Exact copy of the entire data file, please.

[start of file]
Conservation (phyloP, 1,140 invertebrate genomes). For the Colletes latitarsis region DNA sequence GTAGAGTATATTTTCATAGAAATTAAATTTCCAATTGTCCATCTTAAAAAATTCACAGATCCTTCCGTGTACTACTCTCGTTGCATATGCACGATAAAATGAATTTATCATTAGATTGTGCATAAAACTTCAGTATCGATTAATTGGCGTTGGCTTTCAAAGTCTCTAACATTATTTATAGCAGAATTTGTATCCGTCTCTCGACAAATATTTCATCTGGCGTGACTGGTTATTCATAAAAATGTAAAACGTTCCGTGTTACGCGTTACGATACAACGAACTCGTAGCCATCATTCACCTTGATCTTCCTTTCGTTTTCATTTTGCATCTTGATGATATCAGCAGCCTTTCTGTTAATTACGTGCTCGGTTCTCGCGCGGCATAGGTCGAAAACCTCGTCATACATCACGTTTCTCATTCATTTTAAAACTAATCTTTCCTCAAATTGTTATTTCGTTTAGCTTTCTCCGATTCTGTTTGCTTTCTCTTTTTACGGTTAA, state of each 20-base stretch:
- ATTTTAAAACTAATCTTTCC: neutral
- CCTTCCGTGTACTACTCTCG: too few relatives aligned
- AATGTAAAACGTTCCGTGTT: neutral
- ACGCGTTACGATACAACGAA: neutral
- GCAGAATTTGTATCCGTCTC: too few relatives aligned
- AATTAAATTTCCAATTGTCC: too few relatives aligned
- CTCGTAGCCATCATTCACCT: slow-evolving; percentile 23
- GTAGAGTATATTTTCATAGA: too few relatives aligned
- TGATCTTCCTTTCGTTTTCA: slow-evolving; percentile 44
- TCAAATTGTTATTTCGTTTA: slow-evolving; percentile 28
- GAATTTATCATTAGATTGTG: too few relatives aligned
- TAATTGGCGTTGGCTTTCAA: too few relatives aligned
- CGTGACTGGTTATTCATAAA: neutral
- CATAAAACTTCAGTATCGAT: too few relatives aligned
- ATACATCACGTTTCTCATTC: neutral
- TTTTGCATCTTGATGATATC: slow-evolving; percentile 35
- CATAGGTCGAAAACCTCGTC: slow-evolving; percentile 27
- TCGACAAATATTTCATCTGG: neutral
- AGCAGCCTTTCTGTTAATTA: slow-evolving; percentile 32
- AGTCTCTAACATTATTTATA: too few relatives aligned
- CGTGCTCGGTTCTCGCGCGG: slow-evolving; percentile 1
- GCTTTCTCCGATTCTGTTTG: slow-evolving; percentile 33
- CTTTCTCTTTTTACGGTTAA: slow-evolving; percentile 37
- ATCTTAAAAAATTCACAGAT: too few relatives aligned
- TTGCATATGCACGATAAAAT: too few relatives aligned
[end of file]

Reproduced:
Conservation (phyloP, 1,140 invertebrate genomes). For the Colletes latitarsis region DNA sequence GTAGAGTATATTTTCATAGAAATTAAATTTCCAATTGTCCATCTTAAAAAATTCACAGATCCTTCCGTGTACTACTCTCGTTGCATATGCACGATAAAATGAATTTATCATTAGATTGTGCATAAAACTTCAGTATCGATTAATTGGCGTTGGCTTTCAAAGTCTCTAACATTATTTATAGCAGAATTTGTATCCGTCTCTCGACAAATATTTCATCTGGCGTGACTGGTTATTCATAAAAATGTAAAACGTTCCGTGTTACGCGTTACGATACAACGAACTCGTAGCCATCATTCACCTTGATCTTCCTTTCGTTTTCATTTTGCATCTTGATGATATCAGCAGCCTTTCTGTTAATTACGTGCTCGGTTCTCGCGCGGCATAGGTCGAAAACCTCGTCATACATCACGTTTCTCATTCATTTTAAAACTAATCTTTCCTCAAATTGTTATTTCGTTTAGCTTTCTCCGATTCTGTTTGCTTTCTCTTTTTACGGTTAA, state of each 20-base stretch:
- ATTTTAAAACTAATCTTTCC: neutral
- CCTTCCGTGTACTACTCTCG: too few relatives aligned
- AATGTAAAACGTTCCGTGTT: neutral
- ACGCGTTACGATACAACGAA: neutral
- GCAGAATTTGTATCCGTCTC: too few relatives aligned
- AATTAAATTTCCAATTGTCC: too few relatives aligned
- CTCGTAGCCATCATTCACCT: slow-evolving; percentile 23
- GTAGAGTATATTTTCATAGA: too few relatives aligned
- TGATCTTCCTTTCGTTTTCA: slow-evolving; percentile 44
- TCAAATTGTTATTTCGTTTA: slow-evolving; percentile 28
- GAATTTATCATTAGATTGTG: too few relatives aligned
- TAATTGGCGTTGGCTTTCAA: too few relatives aligned
- CGTGACTGGTTATTCATAAA: neutral
- CATAAAACTTCAGTATCGAT: too few relatives aligned
- ATACATCACGTTTCTCATTC: neutral
- TTTTGCATCTTGATGATATC: slow-evolving; percentile 35
- CATAGGTCGAAAACCTCGTC: slow-evolving; percentile 27
- TCGACAAATATTTCATCTGG: neutral
- AGCAGCCTTTCTGTTAATTA: slow-evolving; percentile 32
- AGTCTCTAACATTATTTATA: too few relatives aligned
- CGTGCTCGGTTCTCGCGCGG: slow-evolving; percentile 1
- GCTTTCTCCGATTCTGTTTG: slow-evolving; percentile 33
- CTTTCTCTTTTTACGGTTAA: slow-evolving; percentile 37
- ATCTTAAAAAATTCACAGAT: too few relatives aligned
- TTGCATATGCACGATAAAAT: too few relatives aligned